Unless you are a monk I recommend making the effort to achieve your desires.
The main and consistent focus of my life is looking for and finding ways of living in the present moment as much as possible. Along the way I came up against a number of very strong obsessions that were not connected with this effort, and that were occupying most of my waking thoughts. These were (1) the need for love and a life partner and (2) sex.
If you believe yourself to be on some kind of spiritual path, it is easy to convince yourself that you are working with transforming a lack – but this may be the coward’s way out.
Ask yourself whether the truth is that you have not yet found the courage to tackle these problems. Ask yourself whether you believe achieving what you want is too difficult, therefore you never start. Ask yourself whether the effort to achieve what you want might not be more challenging, more liberating than trying to live with frustration.
At some point I realised that, as Mr Gurdjieff put it, a roast chicken was not going to fly into my mouth. Just as anything I have ever achieved required effort, this was going to be no different. Then a friend pointed me towards some good advice, and another passed on his own techniques in the field of dating. I soaked up many ideas, some good, some that didn’t suit me, and I started applying the ones I thought were good. It was a steep learning curve, but I got there. Luckily for me, when I had it pretty well sorted, I met the love of my life.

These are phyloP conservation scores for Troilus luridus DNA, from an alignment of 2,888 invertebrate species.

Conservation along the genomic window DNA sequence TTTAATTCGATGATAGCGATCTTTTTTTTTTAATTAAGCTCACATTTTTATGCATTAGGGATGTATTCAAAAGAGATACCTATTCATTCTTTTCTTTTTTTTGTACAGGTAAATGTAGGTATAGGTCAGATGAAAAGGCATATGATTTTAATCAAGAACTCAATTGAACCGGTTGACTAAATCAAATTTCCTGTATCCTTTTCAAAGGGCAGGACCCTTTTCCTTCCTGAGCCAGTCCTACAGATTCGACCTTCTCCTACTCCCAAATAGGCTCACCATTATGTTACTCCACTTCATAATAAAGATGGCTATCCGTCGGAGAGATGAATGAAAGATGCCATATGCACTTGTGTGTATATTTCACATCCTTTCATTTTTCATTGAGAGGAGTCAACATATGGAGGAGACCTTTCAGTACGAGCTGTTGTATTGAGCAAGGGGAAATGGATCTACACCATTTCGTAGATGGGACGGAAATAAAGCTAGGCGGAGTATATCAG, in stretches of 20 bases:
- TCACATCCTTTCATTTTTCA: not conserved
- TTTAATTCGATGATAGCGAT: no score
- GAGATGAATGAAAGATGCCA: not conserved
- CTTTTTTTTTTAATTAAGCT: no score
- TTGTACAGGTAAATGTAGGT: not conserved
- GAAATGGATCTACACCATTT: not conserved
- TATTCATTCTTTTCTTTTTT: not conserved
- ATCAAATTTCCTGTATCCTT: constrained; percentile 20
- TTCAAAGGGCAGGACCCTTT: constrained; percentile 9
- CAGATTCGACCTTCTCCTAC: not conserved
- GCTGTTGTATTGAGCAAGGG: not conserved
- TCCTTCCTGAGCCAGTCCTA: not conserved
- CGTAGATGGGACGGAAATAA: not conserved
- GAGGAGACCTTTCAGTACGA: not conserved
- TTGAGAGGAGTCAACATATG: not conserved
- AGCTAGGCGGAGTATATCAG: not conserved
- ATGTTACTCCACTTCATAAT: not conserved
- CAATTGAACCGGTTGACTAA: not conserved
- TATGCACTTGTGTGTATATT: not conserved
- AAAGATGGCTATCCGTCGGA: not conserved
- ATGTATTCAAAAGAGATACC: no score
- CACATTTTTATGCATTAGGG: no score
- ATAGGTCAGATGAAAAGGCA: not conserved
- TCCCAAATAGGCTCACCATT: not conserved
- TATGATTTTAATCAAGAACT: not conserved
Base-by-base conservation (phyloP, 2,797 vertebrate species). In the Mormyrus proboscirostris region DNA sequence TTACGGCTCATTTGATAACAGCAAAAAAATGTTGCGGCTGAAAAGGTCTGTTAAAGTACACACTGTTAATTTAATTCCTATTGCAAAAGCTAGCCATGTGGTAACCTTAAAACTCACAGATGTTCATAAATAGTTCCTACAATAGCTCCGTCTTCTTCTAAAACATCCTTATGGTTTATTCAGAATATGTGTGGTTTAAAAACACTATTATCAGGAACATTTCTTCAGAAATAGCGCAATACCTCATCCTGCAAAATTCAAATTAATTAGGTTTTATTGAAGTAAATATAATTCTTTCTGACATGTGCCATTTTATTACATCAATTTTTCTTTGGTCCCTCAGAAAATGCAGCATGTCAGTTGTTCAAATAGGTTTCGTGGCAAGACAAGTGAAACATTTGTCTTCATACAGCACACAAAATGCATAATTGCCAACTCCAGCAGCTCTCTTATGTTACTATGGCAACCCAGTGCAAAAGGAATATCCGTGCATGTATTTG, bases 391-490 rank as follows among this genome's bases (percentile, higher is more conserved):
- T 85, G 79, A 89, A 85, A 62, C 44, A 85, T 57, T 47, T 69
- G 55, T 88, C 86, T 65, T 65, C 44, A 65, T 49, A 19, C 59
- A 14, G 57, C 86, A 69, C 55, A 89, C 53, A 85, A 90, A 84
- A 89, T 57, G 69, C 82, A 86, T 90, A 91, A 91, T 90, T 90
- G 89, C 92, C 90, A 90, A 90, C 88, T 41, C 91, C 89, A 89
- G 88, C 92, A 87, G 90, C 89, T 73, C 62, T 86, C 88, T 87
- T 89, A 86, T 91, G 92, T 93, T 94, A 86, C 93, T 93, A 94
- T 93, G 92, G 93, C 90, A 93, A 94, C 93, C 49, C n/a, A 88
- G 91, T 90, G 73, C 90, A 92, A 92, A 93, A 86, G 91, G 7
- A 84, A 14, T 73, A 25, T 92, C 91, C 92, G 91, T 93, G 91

One thing you learn along the way is that you are not who you think you are. This in itself is worth the price of the journey.
Later on I understood how to overcome unsatisfactory sexual performance too, and I have already provided some pointers to this in previous blog entries. Remarkably, the answer to this is being in the moment – and so we arrive back where we started.
Frequently I meet others who so obviously need to know what I have learned. What better time to write down what I know when the steps are still fresh in my mind? Hence two books: one on dating which I intend to publish soon, and one on sex which is already available.
To be first to know when my book on dating is published, please click on the ‘follow’ button top right on this page.